So, if F is the energy required to bring 4 portions of the food to temperature, and S is the energy per time unit put out by the stove, and t1 is the time required to bring 4 portions up to cooking temperature, and we guess that we have 50% efficiency when cooking 4 portions, we have F=.5*S*t1. When we increase to 20 portions, assuming the efficiency increases to 80%, we'd have 5F=.8*S*t2. Solving for t2 relative to t1, we get t2=5*.5*S*t1/(.8*S), or t2=3.125*t1, so (given the assumptions of course), bringing 20 portions up to cooking temperature would take 3.125 times as long as bringing 4 portions up to temperature. To speed things up, you would have to alter the input energy (more burners, electric assistance, etc.), or increase the efficiency (more pan surface area, smaller cut ingredients). A more general equation would be t=M*Eb*tb/(Mb*E) with tb, Mb, and Eb being the time to cook a baseline amount, its mass, and the efficiency for that volume, and t, M, and E being the time for the new amount, its mass, and its efficiency.

Of course this is just the time to bring the ingredients up to cooking temperature. Once there, the volume of ingredients doesn't matter much unless there is a lack of convection due to the thickness during the cooking phase, so with more portions you may need to stir more (this would be the solution to the gradient problem). After coming to cooking temperature, adding energy faster or more efficiently won't help much (if at all), but changing the pressure will change how quickly the food cooks, which is why this is what I would recommend. The cooking phase is the majority of the time, so a 10% savings there will save you more than a 10% savings during the 'coming up to temperature' phase. Depending on the stew, you may or may not need some time at the end for reduction and thickening as well.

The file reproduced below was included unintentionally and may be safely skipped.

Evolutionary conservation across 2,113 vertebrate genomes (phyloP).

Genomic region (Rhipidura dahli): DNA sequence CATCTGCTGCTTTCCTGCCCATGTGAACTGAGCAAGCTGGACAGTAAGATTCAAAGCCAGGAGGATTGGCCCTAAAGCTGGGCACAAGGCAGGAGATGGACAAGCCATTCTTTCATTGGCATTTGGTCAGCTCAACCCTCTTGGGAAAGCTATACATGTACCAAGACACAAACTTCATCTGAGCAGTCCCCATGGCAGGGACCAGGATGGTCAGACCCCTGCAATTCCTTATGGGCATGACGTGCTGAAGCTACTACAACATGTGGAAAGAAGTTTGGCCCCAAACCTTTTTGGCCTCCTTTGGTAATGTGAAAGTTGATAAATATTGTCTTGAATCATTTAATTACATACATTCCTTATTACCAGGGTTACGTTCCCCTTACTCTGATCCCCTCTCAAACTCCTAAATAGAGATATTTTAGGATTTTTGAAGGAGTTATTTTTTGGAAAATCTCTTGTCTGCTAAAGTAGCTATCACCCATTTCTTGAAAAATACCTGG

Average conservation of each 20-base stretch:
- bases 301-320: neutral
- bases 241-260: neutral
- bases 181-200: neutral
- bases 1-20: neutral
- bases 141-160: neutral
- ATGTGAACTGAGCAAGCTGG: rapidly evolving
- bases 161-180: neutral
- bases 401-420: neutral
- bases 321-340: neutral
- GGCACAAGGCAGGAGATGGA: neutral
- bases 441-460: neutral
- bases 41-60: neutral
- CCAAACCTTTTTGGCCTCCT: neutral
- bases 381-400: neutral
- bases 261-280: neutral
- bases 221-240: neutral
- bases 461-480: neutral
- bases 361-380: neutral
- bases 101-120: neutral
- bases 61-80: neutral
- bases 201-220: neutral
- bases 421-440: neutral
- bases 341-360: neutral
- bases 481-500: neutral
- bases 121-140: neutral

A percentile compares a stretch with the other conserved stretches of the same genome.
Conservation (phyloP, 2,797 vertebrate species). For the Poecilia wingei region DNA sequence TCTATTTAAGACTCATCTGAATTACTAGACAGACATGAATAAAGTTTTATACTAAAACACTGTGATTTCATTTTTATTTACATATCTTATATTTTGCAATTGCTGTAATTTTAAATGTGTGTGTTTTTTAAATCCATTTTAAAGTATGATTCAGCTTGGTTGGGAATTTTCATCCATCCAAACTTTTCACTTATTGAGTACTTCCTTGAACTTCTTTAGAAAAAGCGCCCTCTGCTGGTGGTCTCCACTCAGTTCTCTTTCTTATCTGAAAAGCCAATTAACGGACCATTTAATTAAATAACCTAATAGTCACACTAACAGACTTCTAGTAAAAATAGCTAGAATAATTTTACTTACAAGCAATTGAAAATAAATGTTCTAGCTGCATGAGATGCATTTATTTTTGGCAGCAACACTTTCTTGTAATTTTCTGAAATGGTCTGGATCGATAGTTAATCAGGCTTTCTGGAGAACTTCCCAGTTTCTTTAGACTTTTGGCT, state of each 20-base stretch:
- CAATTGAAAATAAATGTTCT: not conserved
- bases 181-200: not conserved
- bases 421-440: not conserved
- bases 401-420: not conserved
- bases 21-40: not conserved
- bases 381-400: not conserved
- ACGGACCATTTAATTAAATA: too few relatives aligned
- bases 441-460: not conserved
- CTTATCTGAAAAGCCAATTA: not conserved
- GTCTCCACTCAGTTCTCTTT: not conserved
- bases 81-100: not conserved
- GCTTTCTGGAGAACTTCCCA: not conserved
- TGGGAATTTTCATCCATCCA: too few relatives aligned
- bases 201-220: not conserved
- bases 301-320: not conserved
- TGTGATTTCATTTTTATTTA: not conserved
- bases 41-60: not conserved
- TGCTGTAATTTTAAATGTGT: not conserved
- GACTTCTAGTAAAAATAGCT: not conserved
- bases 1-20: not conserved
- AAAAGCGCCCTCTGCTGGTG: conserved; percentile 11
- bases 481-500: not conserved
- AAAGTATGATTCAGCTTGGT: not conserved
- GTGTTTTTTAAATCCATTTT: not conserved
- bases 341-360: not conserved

In addition to all this, if you're doing prep work during the time you've listed, I'd skip the mise en place and get whatever you can heating up immediately so you can get as much heat as possible into as much of the stew as possible as quickly as possible.

  • Nice one Sir! Very close indeed to the answer I was looking for. Would you not say that removing the lid for constant stirring would also have a detrimental effect on the cooking time due to the loss of heat? Commented Feb 13, 2015 at 22:35
  • You lose some heat each time you remove the lid, but if the stew is thick, you may have to open and stir in order to prevent clumping and/or burning. The heat lost from removing the lid can probably usually be compensated for by increasing the stove output (especially if you're just trying to simmer). Remember that the lid isn't adding any heat, just preventing it from escaping, so unless you're steaming something above the liquid, it's simply a matter of balancing the heat in and out to keep it at the right cooking temperature.